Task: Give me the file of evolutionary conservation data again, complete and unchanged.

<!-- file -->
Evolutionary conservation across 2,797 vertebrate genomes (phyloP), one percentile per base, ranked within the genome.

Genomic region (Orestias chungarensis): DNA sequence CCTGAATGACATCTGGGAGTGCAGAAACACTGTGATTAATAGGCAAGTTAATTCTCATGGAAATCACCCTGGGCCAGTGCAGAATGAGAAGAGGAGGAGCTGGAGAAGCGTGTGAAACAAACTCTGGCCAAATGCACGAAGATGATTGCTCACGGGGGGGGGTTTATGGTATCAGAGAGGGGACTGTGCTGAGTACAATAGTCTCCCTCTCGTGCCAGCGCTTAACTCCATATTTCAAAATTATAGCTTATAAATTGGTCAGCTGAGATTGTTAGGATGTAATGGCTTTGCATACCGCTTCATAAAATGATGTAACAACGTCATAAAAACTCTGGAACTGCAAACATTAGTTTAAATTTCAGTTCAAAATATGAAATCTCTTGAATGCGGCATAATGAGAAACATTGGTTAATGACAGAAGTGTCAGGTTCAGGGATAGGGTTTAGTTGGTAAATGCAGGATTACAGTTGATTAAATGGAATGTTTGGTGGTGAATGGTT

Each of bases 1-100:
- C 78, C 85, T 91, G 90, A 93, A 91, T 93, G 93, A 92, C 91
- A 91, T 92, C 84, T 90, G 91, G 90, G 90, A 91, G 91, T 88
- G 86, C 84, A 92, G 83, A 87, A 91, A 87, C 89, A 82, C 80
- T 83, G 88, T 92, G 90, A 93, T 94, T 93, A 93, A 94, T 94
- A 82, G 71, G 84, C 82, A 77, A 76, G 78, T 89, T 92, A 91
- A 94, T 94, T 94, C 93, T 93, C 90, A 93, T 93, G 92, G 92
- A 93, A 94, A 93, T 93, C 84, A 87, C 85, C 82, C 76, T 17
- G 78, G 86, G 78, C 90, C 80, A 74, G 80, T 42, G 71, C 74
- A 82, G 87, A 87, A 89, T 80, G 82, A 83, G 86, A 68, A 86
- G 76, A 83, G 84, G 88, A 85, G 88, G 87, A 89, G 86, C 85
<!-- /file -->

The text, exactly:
Evolutionary conservation across 2,797 vertebrate genomes (phyloP), one percentile per base, ranked within the genome.

Genomic region (Orestias chungarensis): DNA sequence CCTGAATGACATCTGGGAGTGCAGAAACACTGTGATTAATAGGCAAGTTAATTCTCATGGAAATCACCCTGGGCCAGTGCAGAATGAGAAGAGGAGGAGCTGGAGAAGCGTGTGAAACAAACTCTGGCCAAATGCACGAAGATGATTGCTCACGGGGGGGGGTTTATGGTATCAGAGAGGGGACTGTGCTGAGTACAATAGTCTCCCTCTCGTGCCAGCGCTTAACTCCATATTTCAAAATTATAGCTTATAAATTGGTCAGCTGAGATTGTTAGGATGTAATGGCTTTGCATACCGCTTCATAAAATGATGTAACAACGTCATAAAAACTCTGGAACTGCAAACATTAGTTTAAATTTCAGTTCAAAATATGAAATCTCTTGAATGCGGCATAATGAGAAACATTGGTTAATGACAGAAGTGTCAGGTTCAGGGATAGGGTTTAGTTGGTAAATGCAGGATTACAGTTGATTAAATGGAATGTTTGGTGGTGAATGGTT

Each of bases 1-100:
- C 78, C 85, T 91, G 90, A 93, A 91, T 93, G 93, A 92, C 91
- A 91, T 92, C 84, T 90, G 91, G 90, G 90, A 91, G 91, T 88
- G 86, C 84, A 92, G 83, A 87, A 91, A 87, C 89, A 82, C 80
- T 83, G 88, T 92, G 90, A 93, T 94, T 93, A 93, A 94, T 94
- A 82, G 71, G 84, C 82, A 77, A 76, G 78, T 89, T 92, A 91
- A 94, T 94, T 94, C 93, T 93, C 90, A 93, T 93, G 92, G 92
- A 93, A 94, A 93, T 93, C 84, A 87, C 85, C 82, C 76, T 17
- G 78, G 86, G 78, C 90, C 80, A 74, G 80, T 42, G 71, C 74
- A 82, G 87, A 87, A 89, T 80, G 82, A 83, G 86, A 68, A 86
- G 76, A 83, G 84, G 88, A 85, G 88, G 87, A 89, G 86, C 85